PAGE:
How to Think Positively and Improve Your Life

How to Think Positively and Improve Your Life

Experts share their most effective tips to banish negative thoughts and be positive.

By: Lorraine Allen

Positive thinking is believed to increase happiness and improve lives. One recent study even shows that positive emotions like gratitude, interest, and love lead to resilience and lower levels of depression during and after intense crises. So how can we think positive and banish negative thoughts?

1. Be thankful: “One of the easiest yet most profound ways to think positively is to review all the things we are grateful for, such as our health, those we love, and who love us,” suggests Swami Sadashiva Tirtha, DSc, author of The Hip Guru's Guide. Take a few moments each day, alone or with your family, and think of things you are grateful for. You’ll gain peace, happiness, and strength.

2. Laugh: Humor is one of the best ways to brighten a dark mood and improve a hard day. Watch a funny movie, read some jokes, or tickle your kids. Remember to laugh every day, and don’t only focus on your stress.

3. Meditate: A recent study showed that people who meditate daily feel more positive emotions than those who don’t. Even after the experiment ended, the participants who meditated continued to feel a stronger sense of purpose in life, more social connectedness, and suffer fewer illnesses. Kathy Gruver, PhD, swears by mini meditations. “Concentrate on your breath, and on the inhale think, ‘I am,’ and on the exhale think, ‘at peace.’ And repeat. It stops the stress response, and keeps the negative away,” she says. Close your eyes, breathe, and relax. You’ll be happy you did!

4. Surround yourself with positive people. In the same way that people with a negative attitude can bring you down, supportive people who offer encouragement, think positively of you, and make you smile will make you think more positively about yourself and life, too.

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5. Focus on accomplishments instead of failures: “Focus on everything that you are doing, rather than dwelling on all of the things you're not,” suggests life coach Melanie Rudnick.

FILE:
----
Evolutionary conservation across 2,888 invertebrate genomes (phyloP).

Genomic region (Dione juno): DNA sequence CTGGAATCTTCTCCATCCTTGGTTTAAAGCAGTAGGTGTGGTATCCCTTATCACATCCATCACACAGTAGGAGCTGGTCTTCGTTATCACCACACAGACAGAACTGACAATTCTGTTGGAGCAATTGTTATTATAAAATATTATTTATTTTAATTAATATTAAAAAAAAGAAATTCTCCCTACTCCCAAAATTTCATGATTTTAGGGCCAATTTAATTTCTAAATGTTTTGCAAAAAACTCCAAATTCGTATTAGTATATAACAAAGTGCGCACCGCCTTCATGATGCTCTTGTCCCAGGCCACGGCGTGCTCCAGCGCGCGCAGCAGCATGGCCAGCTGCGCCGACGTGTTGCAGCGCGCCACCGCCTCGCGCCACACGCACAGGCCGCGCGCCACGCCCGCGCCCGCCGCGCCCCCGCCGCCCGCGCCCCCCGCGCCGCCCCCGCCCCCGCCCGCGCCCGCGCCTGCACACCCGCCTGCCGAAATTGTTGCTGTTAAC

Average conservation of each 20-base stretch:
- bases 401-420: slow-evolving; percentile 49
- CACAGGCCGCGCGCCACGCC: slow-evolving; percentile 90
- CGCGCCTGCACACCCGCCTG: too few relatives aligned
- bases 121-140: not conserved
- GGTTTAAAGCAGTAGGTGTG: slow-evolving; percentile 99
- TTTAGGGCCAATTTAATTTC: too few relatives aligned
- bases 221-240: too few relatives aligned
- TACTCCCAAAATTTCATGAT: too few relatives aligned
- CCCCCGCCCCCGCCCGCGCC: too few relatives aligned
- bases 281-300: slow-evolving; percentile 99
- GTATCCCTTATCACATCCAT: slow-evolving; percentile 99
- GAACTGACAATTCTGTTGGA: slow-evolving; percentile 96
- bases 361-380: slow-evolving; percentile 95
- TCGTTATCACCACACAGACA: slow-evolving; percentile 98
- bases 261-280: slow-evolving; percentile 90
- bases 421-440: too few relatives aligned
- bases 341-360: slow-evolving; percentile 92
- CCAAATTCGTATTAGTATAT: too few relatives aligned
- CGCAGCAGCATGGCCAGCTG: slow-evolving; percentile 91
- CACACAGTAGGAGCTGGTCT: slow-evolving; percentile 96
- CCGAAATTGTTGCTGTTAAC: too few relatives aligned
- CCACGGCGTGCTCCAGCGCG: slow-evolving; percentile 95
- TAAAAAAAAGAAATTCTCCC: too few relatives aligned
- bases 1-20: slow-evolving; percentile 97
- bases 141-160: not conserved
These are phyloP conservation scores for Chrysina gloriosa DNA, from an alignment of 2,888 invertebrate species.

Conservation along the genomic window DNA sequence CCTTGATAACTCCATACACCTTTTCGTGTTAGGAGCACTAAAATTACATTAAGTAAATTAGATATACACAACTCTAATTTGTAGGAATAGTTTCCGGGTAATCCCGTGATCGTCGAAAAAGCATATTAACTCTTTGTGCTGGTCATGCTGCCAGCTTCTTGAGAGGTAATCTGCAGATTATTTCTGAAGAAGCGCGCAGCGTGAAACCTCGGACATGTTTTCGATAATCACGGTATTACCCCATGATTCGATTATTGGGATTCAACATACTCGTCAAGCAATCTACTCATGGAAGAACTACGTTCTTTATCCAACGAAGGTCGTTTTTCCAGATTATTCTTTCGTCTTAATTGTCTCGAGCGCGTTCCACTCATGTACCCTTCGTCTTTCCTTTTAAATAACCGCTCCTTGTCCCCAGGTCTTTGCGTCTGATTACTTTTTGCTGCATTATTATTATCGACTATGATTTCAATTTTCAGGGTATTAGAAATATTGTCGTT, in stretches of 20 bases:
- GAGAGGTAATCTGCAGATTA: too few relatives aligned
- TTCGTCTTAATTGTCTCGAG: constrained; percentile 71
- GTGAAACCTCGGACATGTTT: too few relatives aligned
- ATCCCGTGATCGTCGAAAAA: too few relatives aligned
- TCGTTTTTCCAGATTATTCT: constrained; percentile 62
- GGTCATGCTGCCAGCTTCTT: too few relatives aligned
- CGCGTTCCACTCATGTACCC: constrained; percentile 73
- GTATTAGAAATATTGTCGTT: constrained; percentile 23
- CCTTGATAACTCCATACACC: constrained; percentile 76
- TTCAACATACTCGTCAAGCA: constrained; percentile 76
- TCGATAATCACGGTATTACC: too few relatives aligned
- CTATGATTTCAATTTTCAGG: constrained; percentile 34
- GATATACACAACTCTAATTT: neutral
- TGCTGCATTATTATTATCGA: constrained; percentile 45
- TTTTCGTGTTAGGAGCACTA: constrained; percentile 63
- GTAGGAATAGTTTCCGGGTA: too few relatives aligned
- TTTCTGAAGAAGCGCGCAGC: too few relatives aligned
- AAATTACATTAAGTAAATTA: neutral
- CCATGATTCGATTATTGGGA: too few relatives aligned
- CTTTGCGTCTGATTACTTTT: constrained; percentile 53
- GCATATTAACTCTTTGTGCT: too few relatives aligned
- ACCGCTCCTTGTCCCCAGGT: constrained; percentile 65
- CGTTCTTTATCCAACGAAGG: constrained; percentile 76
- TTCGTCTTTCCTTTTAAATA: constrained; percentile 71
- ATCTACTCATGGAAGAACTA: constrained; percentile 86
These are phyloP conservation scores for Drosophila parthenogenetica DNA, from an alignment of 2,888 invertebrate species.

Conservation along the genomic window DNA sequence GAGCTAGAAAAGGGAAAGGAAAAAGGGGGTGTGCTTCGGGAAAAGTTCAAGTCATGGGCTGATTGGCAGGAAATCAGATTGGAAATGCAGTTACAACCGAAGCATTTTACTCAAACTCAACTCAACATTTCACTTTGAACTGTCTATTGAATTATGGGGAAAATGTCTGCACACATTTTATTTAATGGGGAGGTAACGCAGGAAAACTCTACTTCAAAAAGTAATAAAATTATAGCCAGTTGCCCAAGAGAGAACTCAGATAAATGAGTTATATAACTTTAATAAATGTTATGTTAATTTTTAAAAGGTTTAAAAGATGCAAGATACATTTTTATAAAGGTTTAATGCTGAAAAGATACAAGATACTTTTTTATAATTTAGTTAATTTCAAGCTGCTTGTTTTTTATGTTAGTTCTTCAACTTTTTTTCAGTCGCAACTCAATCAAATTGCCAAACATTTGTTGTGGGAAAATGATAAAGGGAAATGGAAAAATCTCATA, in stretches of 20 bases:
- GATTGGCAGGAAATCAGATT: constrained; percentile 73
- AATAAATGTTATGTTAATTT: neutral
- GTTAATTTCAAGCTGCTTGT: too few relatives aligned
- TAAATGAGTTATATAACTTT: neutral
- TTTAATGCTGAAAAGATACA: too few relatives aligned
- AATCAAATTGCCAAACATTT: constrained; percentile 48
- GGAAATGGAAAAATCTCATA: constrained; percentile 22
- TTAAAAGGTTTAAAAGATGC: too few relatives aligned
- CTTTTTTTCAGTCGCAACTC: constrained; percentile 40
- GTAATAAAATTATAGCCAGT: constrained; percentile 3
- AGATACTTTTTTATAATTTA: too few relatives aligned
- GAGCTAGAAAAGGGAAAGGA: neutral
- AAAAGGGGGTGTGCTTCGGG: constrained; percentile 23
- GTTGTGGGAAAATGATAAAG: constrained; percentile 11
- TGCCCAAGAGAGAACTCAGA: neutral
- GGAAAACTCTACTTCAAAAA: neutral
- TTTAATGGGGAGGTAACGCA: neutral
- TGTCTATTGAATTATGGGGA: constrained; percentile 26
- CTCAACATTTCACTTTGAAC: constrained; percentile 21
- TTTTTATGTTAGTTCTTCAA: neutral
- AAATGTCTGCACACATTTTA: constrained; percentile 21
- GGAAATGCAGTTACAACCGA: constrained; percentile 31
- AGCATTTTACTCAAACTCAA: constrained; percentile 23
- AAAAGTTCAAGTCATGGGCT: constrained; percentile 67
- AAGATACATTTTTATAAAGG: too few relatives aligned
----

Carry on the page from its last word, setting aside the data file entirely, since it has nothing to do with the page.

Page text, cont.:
Jane Greer, MFT, a media commentator, offers similar advice: “To think positively, always look not at what didn't happen or didn't work out, but at what you learned from the experience,” she says.

6. Write: Researchers on a study published in the Journal of Research in Personality looked into the possible health benefits of writing down positive experiences. One test group of college students wrote about highly positive experiences every day, for just three days. The second group wrote about a control topic. Three months later, the students who had written about positive experiences were happier, had fewer visits to the health center, and fewer illnesses. Wow! Jot down something really positive each day, and share it with your families, too, for a serious short- and long-term health and happiness boost.

7. Practice positive self-talk: Stop your negative thoughts by switching them to be more positive, like this:


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Negative self-talk: I don’t know how to do this.

Positive twist: I can learn something new.

Negative self-talk: This is impossible.

Positive twist: I’m going to try to make this work.

What methods do you use to think positive thoughts?

Lorraine Allen is a writer, and mom and personal chef to one spunky 6-year-old girl with severe food allergies. You can enjoy their delicious recipes and follow their amusing family cooking adventures at Feeding Lina.

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